When I say the word accountability, what comes to mind?
Is the first word “trust?”
Yet, in reality, when we’re holding our teams accountable, what we’re saying is, “I trust you. You have what it takes to get the work done. I believe in you.”
Some of the biggest struggles I hear about from business owners are rooted in a lack of trust in their team and an accountability deficit. Very often they’re also displaying a lack of trust and accountability in themselves.
Typically these leaders have not yet realized the direct connection between those two values. What happens when you don’t understand the interconnected dance that’s taking place? You can’t ask your team to join you in it and you’ll struggle to effectively lead.
On the opposite side of the accountability coin, when we resist holding individuals accountable, we’re saying, “I don’t believe in you. I don’t think you’re capable.”
(Now, the last statement may be true, you don’t trust them. That is an entirely different conversation. And an invitation to figure out why you’re keeping a person who is not the right fit for your company.)
What does an accountability deficit look like?
A recent client, David, came to me looking for someone to help hold him accountable and move him towards being the leader he wanted to be for his staff, his future business plans, and himself.
His main challenge? We were in agreement there – it was that he didn’t trust his team. And he didn’t know where to start on changing that.
He wanted to get out of the day-to-day details and the DOING so he could work more on the higher-level vision, strategy, and growth of his business. Which are, as it happens, his areas of brilliance.
But David lacked confidence in himself as a leader and in his decision-making when delegating. Instead, he was spending his time – all of it, not just the workday – doing the work himself, not leading, listening, and empowering. He was burnt out, frustrated, and knew his team was following in his emotional footsteps.
What’s holding you back from trust and accountability?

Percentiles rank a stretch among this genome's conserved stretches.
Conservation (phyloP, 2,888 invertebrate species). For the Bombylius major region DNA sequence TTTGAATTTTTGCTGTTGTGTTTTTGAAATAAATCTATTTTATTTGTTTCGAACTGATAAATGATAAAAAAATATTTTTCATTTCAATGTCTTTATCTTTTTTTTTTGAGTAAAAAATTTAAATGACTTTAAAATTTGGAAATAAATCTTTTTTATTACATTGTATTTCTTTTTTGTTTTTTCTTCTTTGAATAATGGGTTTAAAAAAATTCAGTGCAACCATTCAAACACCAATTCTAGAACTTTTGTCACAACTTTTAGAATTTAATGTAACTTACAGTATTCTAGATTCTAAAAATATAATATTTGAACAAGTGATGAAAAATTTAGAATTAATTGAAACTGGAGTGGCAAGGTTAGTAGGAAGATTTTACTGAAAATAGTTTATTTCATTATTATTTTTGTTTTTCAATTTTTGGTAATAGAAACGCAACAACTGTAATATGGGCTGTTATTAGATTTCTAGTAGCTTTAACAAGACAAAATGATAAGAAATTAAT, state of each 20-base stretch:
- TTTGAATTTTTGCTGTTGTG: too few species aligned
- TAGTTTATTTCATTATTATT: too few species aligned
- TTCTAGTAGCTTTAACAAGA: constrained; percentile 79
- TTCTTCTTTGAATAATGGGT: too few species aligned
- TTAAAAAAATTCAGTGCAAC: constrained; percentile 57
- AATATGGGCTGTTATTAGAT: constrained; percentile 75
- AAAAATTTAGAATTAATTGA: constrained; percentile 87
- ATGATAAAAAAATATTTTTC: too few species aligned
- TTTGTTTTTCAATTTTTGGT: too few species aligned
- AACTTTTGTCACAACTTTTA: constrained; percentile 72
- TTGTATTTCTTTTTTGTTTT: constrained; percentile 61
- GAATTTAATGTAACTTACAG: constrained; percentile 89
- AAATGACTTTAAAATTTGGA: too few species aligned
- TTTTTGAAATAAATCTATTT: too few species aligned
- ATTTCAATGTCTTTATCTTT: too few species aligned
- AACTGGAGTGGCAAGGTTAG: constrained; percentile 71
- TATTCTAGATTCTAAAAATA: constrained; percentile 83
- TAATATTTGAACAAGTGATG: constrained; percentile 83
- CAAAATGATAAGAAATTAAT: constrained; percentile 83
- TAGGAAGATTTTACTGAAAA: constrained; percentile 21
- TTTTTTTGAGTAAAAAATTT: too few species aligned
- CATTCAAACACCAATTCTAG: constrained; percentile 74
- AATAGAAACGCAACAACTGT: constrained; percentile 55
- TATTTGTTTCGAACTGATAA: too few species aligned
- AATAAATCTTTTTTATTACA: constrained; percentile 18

The difficulty, more often than not, comes down to the need to be liked. Leaders who don’t want to be seen as overbearing or aggressive ultimately let their fear interfere with them inviting their team to step forth and do the job that’s expected.
Accountability is showing trust.
In your team. Trust they’re capable and willing to do the work, or capable of figuring out how to get there, and seeking guidance when they don’t. Most people really do want to do a good job.
In yourself. Trust that YOU have what it takes to lead effectively. Stop the second-guessing and shoulding.
This is graceful accountability. One that says to your team, we don’t beat ourselves up, but we don’t let ourselves off the hook.
Establishing authentic trust is a two-way street
The first plan of action for David was to gain clarity on his strengths and weaknesses so he could confidently delegate and trust his team – and himself.
He committed to try new approaches, to fail, learn, and do it better next time. And, to apologize when he was “that overbearing manager,” and then invite conversation.
David brought strength, transparency, vulnerability, and authenticity to his leadership.
He started trusting himself more and more as a leader.
He started delegating to his team more consistently, holding them accountable to their goals, their commitments, and their growth.
I’m thrilled to say that David’s original timeline for his plan, to have an owner-independent company in 10 years, has now changed to 2 years.
All because he was willing to do the work and trust. Himself. His team.
We need to trust that WE have what it takes to be a leader, and hold ourselves accountable, or reach out for support to be held accountable to our dreams.
How do you lead from a place of trust and accountability?
If you struggle with these same traps there are three shifts you can make that will set you up to be the leader you want to be.
1. BE Intentional.
Know the outcome you want. Get clear in your intention and your requests.
Ask for confirmation that your team understands what is expected, and when.
Do they have everything they need to accomplish their goal or task?
Is there a skill set they need to add or augment?
As Brene Brown says, “Clear is kind. Unclear is unkind.”
2. BE Curious.
Bring compassionate curiosity to the table, not criticizing. We all want to be seen and heard.